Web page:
Sudanese Troops Pulled from Oil-Rich Region
Sudan withdraws its army this week from the disputed Abyei border region containing rich oil fields. Contested by neighboring South Sudan, it will be handed over to the U.N.
According to the Sudan Media Center, Ethiopian troops will fill the vacuum and maintain security. Both sides are to return to talks in Addis Ababa, Ethiopia after the U.N.'s diplomatic intervention Tuesday.
SEE OTHER TOP STORIES IN THE ENERGY DIGITAL CONTENT NETWORK
Stemming from the failed process that begin with a Comprehensive Peace Agreement in 2005 that led to the creation of South Sudan, issues over the distribution of income from oil resources, among other things, remain. South Sudan shut down oil production over disputes between pipeline fees and confiscated shipments in the Republic of Sudan. Although South Sudan controls three-fourths of the country's oil resources, it is doing the people no good as it fails to reach the market.
Sudan's loss of billions of dollars of oil revenues will bring down the government as inflation soars, the economy buckles and people grow hungrier, opposition leader Hassan al-Turabi said in an interview.
Oil once accounted for 90 percent of exports, but Sudan's economy took a beating when South Sudan gained independence in July and took away most of the known crude reserves.
Citizens have since had to cope with inflation at nearly 30 percent and a rapidly devaluing currency in a country where the economy is already reeling from U.S. trade sanctions and the cost of renewed conflict with South Sudan and rebels.
"Hatred for the regime is intensifying now in the country," Turabi, the leader of the opposition Popular Congress Party told Reuters in a recent interview in Khartoum.
"The economic crisis has intensified and this is very dangerous. If the hungry go out in a revolution, they will break and destroy ... I expect it won't take us long now," Turabi said.
Former South African President Thabo Mbeki will be leading the negotiations. The U.N. Security Council extended its force's mission in Abyei, including 4,000 peacekeepers.
Hydrostor receives $4m funding for A-CAES facility in Canada
Hydrostor has received $4m funding to develop a 300-500MW Advanced Compressed Air Energy Storage (A-CAES) facility in Canada.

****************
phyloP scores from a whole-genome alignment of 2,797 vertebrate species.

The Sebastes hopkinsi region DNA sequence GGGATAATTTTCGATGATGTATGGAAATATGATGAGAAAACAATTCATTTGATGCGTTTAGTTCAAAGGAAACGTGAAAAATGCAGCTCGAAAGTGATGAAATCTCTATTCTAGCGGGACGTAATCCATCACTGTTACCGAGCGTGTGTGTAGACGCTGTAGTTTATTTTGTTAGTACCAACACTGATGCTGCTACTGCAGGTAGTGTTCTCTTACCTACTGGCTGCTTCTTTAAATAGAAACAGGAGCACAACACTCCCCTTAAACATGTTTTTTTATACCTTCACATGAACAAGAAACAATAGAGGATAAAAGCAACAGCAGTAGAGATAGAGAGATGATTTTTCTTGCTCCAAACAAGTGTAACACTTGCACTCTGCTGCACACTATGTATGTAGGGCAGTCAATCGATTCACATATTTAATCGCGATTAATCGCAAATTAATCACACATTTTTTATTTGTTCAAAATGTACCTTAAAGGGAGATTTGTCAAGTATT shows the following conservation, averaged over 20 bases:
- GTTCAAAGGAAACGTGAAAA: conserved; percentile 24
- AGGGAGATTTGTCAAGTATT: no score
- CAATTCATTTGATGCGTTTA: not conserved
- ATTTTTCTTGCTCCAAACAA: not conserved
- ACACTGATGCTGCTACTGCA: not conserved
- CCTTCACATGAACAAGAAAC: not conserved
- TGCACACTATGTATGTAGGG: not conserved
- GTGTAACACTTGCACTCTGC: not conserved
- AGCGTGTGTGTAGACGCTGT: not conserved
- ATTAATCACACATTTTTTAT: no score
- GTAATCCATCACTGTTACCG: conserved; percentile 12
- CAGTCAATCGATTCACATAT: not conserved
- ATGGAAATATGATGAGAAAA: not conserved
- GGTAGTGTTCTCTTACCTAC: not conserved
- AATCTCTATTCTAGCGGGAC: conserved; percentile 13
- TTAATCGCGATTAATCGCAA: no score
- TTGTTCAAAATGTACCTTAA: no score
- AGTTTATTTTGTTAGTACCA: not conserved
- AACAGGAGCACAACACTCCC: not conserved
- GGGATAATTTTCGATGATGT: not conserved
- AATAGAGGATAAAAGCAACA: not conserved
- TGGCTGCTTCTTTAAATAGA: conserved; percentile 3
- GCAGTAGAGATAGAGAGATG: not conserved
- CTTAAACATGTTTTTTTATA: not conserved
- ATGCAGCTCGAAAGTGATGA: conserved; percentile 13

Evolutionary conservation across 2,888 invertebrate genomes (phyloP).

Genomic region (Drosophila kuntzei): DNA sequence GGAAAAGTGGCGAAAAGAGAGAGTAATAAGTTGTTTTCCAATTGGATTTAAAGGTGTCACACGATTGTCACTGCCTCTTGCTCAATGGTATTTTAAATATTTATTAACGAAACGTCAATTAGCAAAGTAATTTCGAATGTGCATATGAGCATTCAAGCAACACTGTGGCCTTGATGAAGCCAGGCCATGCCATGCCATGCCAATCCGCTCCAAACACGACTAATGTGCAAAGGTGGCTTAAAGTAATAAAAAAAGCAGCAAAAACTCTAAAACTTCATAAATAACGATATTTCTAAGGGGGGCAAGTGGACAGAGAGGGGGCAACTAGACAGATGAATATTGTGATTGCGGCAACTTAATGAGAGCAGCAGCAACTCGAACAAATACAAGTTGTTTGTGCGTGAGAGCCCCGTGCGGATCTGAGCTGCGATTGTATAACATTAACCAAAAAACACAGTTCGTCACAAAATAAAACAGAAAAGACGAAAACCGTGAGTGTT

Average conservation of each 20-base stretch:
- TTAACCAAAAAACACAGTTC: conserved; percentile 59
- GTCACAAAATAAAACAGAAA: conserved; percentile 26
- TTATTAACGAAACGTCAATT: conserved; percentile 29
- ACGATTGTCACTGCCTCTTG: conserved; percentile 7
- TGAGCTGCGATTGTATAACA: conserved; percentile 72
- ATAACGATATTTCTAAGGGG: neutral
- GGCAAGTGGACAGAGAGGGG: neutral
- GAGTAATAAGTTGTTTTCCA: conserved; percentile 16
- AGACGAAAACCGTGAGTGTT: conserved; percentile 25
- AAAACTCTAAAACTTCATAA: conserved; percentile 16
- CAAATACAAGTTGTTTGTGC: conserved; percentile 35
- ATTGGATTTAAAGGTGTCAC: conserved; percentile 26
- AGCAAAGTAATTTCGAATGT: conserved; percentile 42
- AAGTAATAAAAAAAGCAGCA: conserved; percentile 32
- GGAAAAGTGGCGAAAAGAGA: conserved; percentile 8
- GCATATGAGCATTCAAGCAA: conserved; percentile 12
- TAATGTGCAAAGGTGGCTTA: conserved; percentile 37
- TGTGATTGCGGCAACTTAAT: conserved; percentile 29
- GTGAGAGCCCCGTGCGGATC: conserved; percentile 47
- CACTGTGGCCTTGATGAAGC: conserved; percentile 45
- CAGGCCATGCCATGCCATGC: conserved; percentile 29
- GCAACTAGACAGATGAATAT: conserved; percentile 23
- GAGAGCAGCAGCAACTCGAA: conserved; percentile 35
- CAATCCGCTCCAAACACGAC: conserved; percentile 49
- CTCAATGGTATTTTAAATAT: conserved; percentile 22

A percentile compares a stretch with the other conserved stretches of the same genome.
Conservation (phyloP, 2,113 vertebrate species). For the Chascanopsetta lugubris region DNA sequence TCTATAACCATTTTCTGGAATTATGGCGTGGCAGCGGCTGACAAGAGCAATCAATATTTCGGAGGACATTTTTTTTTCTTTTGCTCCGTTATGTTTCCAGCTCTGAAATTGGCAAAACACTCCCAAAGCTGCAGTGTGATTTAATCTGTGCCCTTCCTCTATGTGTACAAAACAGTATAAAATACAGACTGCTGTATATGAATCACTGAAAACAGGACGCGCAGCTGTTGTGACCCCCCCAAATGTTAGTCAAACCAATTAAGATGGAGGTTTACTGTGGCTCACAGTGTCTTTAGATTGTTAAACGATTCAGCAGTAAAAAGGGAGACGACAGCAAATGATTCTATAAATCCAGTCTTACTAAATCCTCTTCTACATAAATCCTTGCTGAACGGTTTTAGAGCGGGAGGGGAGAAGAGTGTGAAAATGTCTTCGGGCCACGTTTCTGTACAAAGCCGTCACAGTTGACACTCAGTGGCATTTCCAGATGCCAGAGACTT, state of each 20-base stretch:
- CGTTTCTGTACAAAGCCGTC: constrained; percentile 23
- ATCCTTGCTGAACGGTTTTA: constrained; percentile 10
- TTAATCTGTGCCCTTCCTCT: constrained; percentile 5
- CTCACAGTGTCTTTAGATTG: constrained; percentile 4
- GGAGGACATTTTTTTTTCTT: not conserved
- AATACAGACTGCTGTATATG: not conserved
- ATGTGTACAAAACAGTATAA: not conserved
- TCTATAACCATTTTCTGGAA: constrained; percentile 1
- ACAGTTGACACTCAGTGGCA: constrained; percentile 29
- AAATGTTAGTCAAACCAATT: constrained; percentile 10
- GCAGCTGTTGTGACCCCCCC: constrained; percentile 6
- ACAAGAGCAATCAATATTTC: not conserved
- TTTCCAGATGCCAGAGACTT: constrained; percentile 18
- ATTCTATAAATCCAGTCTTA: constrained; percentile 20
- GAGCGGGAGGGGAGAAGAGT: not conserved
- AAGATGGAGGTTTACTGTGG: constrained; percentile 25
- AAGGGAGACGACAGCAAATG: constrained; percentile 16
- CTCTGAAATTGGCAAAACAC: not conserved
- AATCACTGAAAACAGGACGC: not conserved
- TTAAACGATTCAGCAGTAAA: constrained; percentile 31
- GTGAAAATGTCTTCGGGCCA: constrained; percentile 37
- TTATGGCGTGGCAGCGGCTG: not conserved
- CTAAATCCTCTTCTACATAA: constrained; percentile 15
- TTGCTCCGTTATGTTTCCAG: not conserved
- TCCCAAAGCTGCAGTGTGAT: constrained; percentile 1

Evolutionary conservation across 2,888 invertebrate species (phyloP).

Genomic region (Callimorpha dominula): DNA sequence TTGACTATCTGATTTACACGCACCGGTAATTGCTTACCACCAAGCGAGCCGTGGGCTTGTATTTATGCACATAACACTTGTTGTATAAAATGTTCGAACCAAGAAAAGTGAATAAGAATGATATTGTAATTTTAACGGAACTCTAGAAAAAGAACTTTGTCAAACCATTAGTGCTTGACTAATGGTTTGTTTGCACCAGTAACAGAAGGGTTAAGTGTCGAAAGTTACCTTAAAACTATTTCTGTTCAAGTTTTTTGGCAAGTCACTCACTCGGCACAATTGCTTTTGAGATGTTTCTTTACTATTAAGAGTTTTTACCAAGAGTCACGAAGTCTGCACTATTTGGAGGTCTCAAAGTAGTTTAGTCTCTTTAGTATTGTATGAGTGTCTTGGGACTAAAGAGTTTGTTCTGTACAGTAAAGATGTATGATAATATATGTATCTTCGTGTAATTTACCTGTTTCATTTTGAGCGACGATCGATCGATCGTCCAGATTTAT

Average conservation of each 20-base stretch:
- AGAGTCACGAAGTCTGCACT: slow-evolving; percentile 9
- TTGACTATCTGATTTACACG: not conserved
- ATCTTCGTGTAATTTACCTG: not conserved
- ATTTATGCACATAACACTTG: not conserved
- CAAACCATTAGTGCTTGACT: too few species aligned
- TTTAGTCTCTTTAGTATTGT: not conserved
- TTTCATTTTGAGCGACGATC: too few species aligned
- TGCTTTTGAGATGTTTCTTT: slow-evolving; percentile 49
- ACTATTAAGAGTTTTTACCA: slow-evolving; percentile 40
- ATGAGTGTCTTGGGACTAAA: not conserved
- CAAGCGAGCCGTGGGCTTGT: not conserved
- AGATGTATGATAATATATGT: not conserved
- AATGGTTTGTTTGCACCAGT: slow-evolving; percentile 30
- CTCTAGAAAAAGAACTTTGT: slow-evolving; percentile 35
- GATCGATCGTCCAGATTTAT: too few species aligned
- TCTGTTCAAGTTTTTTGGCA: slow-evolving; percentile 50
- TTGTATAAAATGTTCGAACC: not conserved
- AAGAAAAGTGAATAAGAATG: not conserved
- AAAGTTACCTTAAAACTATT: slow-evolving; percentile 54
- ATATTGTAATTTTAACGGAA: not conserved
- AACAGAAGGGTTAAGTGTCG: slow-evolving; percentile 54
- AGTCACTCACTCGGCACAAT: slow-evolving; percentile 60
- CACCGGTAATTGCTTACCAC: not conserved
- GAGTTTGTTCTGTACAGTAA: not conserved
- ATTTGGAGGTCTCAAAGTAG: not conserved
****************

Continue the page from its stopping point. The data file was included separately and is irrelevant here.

The funding will be used to complete essential engineering and planning, and enable Hydrostor to plan construction.
The project will be modeled on Hydrostor’s commercially operating Goderich storage facility, providing up to 12 hours of energy storage.
Hydrostor’s A-CAES system supports Canada’s green economic transition by designing, building, and operating emissions-free energy storage facilities, and employing people, suppliers, and technologies from the oil and gas sector.
The Honorable Seamus O’Regan, Jr. Minister of Natural Resources, said: “Investing in clean technology will lower emissions and increase our competitiveness. This is how we get to net zero by 2050.”
A-CAES has the potential to lower greenhouse gas emissions by enabling the transition to a cleaner and more flexible electricity grid. Specifically, the low-impact and cost-effective technology will reduce the use of fossil fuels and will provide reliable and bankable energy storage solutions for utilities and regulators, while integrating renewable energy for sustainable growth.
Curtis VanWalleghem, Hydrostor’s Chief Executive Officer, said: “We are grateful for the federal government’s support of our long duration energy storage solution that is critical to enabling the clean energy transition. This made-in-Canada solution, with the support of NRCan and Sustainable Development Technology Canada, is ready to be widely deployed within Canada and globally to lower electricity rates and decarbonize the electricity sector."
The Rosamond A-CAES 500MW Project is under advanced development and targeting a 2024 launch. It is designed to turn California’s growing solar and wind resources into on-demand peak capacity while allowing for closure of fossil fuel generating stations.
Hydrostor closed US$37 million (C$49 million) in growth financing in September 2019.